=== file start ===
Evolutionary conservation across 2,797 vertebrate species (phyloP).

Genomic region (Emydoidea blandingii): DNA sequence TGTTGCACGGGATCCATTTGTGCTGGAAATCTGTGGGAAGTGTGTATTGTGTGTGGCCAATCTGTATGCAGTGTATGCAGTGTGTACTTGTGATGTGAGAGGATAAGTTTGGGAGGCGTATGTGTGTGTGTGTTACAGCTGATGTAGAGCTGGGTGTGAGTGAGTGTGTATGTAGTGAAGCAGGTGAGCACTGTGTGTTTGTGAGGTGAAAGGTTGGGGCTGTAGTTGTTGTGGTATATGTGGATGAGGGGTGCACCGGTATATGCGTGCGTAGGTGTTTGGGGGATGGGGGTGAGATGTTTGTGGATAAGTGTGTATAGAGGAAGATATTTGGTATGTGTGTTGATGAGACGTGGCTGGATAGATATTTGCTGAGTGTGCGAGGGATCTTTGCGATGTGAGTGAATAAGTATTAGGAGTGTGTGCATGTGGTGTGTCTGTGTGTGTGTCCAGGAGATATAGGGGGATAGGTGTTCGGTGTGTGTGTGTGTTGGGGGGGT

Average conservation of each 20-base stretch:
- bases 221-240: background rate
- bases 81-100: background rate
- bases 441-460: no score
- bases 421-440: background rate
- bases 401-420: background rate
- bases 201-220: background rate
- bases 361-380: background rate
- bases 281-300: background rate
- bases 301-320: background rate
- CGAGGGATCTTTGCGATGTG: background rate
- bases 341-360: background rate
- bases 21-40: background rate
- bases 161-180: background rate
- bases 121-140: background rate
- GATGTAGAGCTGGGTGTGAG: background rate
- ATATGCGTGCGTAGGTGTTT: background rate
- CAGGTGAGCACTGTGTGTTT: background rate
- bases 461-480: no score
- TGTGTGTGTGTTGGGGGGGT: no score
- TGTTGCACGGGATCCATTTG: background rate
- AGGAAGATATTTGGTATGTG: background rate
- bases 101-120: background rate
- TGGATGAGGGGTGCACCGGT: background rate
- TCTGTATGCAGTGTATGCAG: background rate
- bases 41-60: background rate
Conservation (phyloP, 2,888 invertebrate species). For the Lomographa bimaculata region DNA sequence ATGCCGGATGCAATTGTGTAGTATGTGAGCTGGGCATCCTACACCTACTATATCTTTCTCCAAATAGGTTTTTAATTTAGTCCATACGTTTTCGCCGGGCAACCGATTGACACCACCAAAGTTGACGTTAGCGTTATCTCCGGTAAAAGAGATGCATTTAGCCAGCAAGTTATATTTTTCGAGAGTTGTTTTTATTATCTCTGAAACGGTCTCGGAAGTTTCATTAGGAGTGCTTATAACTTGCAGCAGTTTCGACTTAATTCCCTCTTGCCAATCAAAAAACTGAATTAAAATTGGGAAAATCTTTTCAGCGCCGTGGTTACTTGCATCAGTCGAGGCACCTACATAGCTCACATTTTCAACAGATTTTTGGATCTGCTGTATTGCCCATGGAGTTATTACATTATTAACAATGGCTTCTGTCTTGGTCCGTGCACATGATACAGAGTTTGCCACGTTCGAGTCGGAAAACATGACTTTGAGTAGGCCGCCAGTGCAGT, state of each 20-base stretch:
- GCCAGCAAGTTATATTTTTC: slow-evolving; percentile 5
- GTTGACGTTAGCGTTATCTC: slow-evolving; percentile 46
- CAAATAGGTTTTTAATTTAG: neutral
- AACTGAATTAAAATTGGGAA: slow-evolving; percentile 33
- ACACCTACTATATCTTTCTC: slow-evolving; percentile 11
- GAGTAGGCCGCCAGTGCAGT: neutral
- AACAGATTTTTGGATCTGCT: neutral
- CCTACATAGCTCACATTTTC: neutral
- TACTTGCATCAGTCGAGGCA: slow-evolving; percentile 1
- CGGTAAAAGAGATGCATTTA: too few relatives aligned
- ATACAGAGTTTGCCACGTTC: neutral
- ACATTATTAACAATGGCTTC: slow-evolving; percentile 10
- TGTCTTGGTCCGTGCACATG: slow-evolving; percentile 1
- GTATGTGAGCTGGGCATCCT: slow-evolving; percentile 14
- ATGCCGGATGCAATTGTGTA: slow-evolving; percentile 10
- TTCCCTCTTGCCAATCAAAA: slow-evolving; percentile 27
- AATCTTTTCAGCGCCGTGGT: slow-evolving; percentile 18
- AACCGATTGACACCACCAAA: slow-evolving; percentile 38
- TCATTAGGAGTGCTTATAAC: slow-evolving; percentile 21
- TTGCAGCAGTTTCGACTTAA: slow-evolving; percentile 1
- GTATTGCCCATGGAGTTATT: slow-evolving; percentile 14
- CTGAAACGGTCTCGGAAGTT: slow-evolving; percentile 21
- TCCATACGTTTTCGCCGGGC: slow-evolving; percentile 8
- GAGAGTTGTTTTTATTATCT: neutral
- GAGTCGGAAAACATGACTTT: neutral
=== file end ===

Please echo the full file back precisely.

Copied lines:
Evolutionary conservation across 2,797 vertebrate species (phyloP).

Genomic region (Emydoidea blandingii): DNA sequence TGTTGCACGGGATCCATTTGTGCTGGAAATCTGTGGGAAGTGTGTATTGTGTGTGGCCAATCTGTATGCAGTGTATGCAGTGTGTACTTGTGATGTGAGAGGATAAGTTTGGGAGGCGTATGTGTGTGTGTGTTACAGCTGATGTAGAGCTGGGTGTGAGTGAGTGTGTATGTAGTGAAGCAGGTGAGCACTGTGTGTTTGTGAGGTGAAAGGTTGGGGCTGTAGTTGTTGTGGTATATGTGGATGAGGGGTGCACCGGTATATGCGTGCGTAGGTGTTTGGGGGATGGGGGTGAGATGTTTGTGGATAAGTGTGTATAGAGGAAGATATTTGGTATGTGTGTTGATGAGACGTGGCTGGATAGATATTTGCTGAGTGTGCGAGGGATCTTTGCGATGTGAGTGAATAAGTATTAGGAGTGTGTGCATGTGGTGTGTCTGTGTGTGTGTCCAGGAGATATAGGGGGATAGGTGTTCGGTGTGTGTGTGTGTTGGGGGGGT

Average conservation of each 20-base stretch:
- bases 221-240: background rate
- bases 81-100: background rate
- bases 441-460: no score
- bases 421-440: background rate
- bases 401-420: background rate
- bases 201-220: background rate
- bases 361-380: background rate
- bases 281-300: background rate
- bases 301-320: background rate
- CGAGGGATCTTTGCGATGTG: background rate
- bases 341-360: background rate
- bases 21-40: background rate
- bases 161-180: background rate
- bases 121-140: background rate
- GATGTAGAGCTGGGTGTGAG: background rate
- ATATGCGTGCGTAGGTGTTT: background rate
- CAGGTGAGCACTGTGTGTTT: background rate
- bases 461-480: no score
- TGTGTGTGTGTTGGGGGGGT: no score
- TGTTGCACGGGATCCATTTG: background rate
- AGGAAGATATTTGGTATGTG: background rate
- bases 101-120: background rate
- TGGATGAGGGGTGCACCGGT: background rate
- TCTGTATGCAGTGTATGCAG: background rate
- bases 41-60: background rate
Conservation (phyloP, 2,888 invertebrate species). For the Lomographa bimaculata region DNA sequence ATGCCGGATGCAATTGTGTAGTATGTGAGCTGGGCATCCTACACCTACTATATCTTTCTCCAAATAGGTTTTTAATTTAGTCCATACGTTTTCGCCGGGCAACCGATTGACACCACCAAAGTTGACGTTAGCGTTATCTCCGGTAAAAGAGATGCATTTAGCCAGCAAGTTATATTTTTCGAGAGTTGTTTTTATTATCTCTGAAACGGTCTCGGAAGTTTCATTAGGAGTGCTTATAACTTGCAGCAGTTTCGACTTAATTCCCTCTTGCCAATCAAAAAACTGAATTAAAATTGGGAAAATCTTTTCAGCGCCGTGGTTACTTGCATCAGTCGAGGCACCTACATAGCTCACATTTTCAACAGATTTTTGGATCTGCTGTATTGCCCATGGAGTTATTACATTATTAACAATGGCTTCTGTCTTGGTCCGTGCACATGATACAGAGTTTGCCACGTTCGAGTCGGAAAACATGACTTTGAGTAGGCCGCCAGTGCAGT, state of each 20-base stretch:
- GCCAGCAAGTTATATTTTTC: slow-evolving; percentile 5
- GTTGACGTTAGCGTTATCTC: slow-evolving; percentile 46
- CAAATAGGTTTTTAATTTAG: neutral
- AACTGAATTAAAATTGGGAA: slow-evolving; percentile 33
- ACACCTACTATATCTTTCTC: slow-evolving; percentile 11
- GAGTAGGCCGCCAGTGCAGT: neutral
- AACAGATTTTTGGATCTGCT: neutral
- CCTACATAGCTCACATTTTC: neutral
- TACTTGCATCAGTCGAGGCA: slow-evolving; percentile 1
- CGGTAAAAGAGATGCATTTA: too few relatives aligned
- ATACAGAGTTTGCCACGTTC: neutral
- ACATTATTAACAATGGCTTC: slow-evolving; percentile 10
- TGTCTTGGTCCGTGCACATG: slow-evolving; percentile 1
- GTATGTGAGCTGGGCATCCT: slow-evolving; percentile 14
- ATGCCGGATGCAATTGTGTA: slow-evolving; percentile 10
- TTCCCTCTTGCCAATCAAAA: slow-evolving; percentile 27
- AATCTTTTCAGCGCCGTGGT: slow-evolving; percentile 18
- AACCGATTGACACCACCAAA: slow-evolving; percentile 38
- TCATTAGGAGTGCTTATAAC: slow-evolving; percentile 21
- TTGCAGCAGTTTCGACTTAA: slow-evolving; percentile 1
- GTATTGCCCATGGAGTTATT: slow-evolving; percentile 14
- CTGAAACGGTCTCGGAAGTT: slow-evolving; percentile 21
- TCCATACGTTTTCGCCGGGC: slow-evolving; percentile 8
- GAGAGTTGTTTTTATTATCT: neutral
- GAGTCGGAAAACATGACTTT: neutral